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Neurological emergencies, 3rd edn
  1. Carole Libetta
  1. Hope Hospital, Manchester, UK

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    R A C Hughes, editor. (£35.00). BMJ Books, 2001. ISBN 0-7279-1405-7.

    Neurological emergencies are comparatively rare but can have disastrous consequences if missed or mismanaged. Neurology terrifies many SHOs and even the most experienced A&E specialist is likely to feel nervous at the thought of a patient with myasthenic crisis or cerebral malaria. A text providing up to date, practical information on the diagnosis and immediate management of acute neurological emergencies would therefore be a useful addition to any emergency department library.

    This book covers all the neurological emergencies likely to present to the emergency department. The pathophysiology of each condition is described in detail in each chapter, although the sections on acute management are often shorter and vaguer than I would like. The chapters on traumatic brain injury and tonic-clonic status epilepticus are particularly good and obviously written by clinicians used to managing acute patients. Similarly, the chapters on acute visual loss, acute behavioural disturbances, cerebral infection, and raised intracranial pressure are all interesting and contain useful information on differential diagnosis and treatment. However, the chapter on acute spinal cord compression suffers from having too much detail on different surgical procedures and not enough on immediate assessment and management. Additionally, the first chapter on medical coma is, to be blunt, poor. I suspect that while its author may be an eminent neurologist, it is a long time since they saw an acute patient. A lot of the information, especially on poisoning, is outdated and some of the management recommendations are rather suspect.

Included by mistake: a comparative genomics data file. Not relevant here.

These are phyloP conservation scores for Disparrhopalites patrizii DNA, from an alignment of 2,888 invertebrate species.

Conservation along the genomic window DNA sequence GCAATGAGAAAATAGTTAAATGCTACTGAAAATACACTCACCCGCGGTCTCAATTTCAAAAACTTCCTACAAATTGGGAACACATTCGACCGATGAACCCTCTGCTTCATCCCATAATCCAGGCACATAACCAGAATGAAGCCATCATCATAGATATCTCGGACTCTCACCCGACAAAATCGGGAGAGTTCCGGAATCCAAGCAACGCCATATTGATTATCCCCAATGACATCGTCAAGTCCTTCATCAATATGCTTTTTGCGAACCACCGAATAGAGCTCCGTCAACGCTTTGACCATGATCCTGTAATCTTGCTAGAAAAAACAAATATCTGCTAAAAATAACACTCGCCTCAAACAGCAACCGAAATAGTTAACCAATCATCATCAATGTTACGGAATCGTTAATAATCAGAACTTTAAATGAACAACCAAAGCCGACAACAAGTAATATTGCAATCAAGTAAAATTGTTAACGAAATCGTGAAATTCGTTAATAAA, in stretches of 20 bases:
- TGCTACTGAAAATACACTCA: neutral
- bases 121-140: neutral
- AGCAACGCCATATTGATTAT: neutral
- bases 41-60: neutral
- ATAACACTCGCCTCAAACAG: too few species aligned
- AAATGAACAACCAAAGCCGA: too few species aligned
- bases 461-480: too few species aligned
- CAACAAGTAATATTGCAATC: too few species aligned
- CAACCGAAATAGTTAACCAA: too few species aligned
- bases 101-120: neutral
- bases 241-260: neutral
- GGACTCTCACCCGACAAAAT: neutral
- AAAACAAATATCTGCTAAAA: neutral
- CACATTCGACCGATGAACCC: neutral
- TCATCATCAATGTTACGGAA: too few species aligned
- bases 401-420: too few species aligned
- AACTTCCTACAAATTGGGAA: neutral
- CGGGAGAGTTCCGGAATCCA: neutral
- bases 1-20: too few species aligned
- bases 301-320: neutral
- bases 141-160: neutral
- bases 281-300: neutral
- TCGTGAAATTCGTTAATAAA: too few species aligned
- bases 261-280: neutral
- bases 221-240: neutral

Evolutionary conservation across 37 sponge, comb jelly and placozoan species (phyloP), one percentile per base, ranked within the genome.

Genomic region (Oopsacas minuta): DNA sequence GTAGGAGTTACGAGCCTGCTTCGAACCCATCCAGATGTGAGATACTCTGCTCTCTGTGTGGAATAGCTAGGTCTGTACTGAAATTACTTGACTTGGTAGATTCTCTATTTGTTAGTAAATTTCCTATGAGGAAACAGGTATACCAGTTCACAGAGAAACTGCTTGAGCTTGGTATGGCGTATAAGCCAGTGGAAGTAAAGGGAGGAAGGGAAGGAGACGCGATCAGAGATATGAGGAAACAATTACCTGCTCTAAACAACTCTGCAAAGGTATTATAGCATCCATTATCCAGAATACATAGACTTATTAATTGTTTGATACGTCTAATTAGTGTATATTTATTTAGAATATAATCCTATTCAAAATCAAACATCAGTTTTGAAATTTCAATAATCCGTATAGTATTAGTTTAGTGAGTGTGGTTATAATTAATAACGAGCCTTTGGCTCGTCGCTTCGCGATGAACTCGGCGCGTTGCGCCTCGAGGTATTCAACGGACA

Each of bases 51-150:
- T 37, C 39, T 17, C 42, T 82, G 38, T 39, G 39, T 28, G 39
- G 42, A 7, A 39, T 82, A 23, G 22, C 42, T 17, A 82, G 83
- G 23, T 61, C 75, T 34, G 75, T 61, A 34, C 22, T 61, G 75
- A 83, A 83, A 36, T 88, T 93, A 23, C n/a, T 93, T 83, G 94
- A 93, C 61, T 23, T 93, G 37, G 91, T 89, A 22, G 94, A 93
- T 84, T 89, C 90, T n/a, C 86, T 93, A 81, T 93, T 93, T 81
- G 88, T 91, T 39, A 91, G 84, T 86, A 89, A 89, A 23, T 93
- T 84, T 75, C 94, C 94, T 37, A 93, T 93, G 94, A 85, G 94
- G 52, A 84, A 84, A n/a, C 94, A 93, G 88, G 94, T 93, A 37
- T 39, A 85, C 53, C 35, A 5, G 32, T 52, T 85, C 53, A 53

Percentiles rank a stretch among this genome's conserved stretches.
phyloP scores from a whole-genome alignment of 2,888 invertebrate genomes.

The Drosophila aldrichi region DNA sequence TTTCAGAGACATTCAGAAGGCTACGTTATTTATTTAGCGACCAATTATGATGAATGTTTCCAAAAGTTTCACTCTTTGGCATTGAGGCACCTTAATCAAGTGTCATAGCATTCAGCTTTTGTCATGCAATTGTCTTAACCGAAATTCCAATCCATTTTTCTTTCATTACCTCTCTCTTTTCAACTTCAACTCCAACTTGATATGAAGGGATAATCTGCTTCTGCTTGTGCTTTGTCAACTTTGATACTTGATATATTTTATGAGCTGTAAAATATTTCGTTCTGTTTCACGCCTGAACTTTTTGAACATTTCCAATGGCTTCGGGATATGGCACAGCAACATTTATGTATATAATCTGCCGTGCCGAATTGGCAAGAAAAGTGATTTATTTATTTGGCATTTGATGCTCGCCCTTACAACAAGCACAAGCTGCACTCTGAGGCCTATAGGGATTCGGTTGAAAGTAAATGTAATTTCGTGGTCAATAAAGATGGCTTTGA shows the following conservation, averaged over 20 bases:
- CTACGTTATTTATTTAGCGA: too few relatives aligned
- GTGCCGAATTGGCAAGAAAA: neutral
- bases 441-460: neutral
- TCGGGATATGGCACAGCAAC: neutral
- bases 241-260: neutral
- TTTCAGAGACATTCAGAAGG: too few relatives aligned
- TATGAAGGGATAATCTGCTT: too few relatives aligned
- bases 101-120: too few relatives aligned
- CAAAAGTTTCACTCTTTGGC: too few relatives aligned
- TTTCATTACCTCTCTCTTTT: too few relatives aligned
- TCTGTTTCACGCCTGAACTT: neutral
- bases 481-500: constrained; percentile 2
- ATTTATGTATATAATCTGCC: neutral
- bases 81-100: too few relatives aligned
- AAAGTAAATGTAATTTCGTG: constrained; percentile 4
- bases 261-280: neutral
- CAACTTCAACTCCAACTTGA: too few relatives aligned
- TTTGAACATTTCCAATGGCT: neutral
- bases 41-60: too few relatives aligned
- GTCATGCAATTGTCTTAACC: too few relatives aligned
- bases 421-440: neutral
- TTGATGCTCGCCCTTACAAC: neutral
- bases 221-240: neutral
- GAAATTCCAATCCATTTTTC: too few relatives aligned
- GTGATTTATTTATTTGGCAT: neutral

I was disappointed that apart from the chapters on traumatic brain injury and acute stroke, the other chapters are practically word for word the same as in the second edition. The cover of the book promises it “has been thoroughly revised and updated . . .” however there is not enough evidence of this to make it worth buying the third edition if you already have the second edition.

    Despite the above criticisms, overall the book is interesting, and the contributions well written. It is a useful, concise reference text to have in the department and is particularly good for preparing teaching sessions or revising for the MRCS (A&E) or FFAEM exam as all the necessary information about pathophysiology, differential diagnosis, and investigation is there. I would recommend it to A&E specialists to be read at their leisure. However, it is not a practical handbook and not something you would consult when faced with an acutely sick patient.

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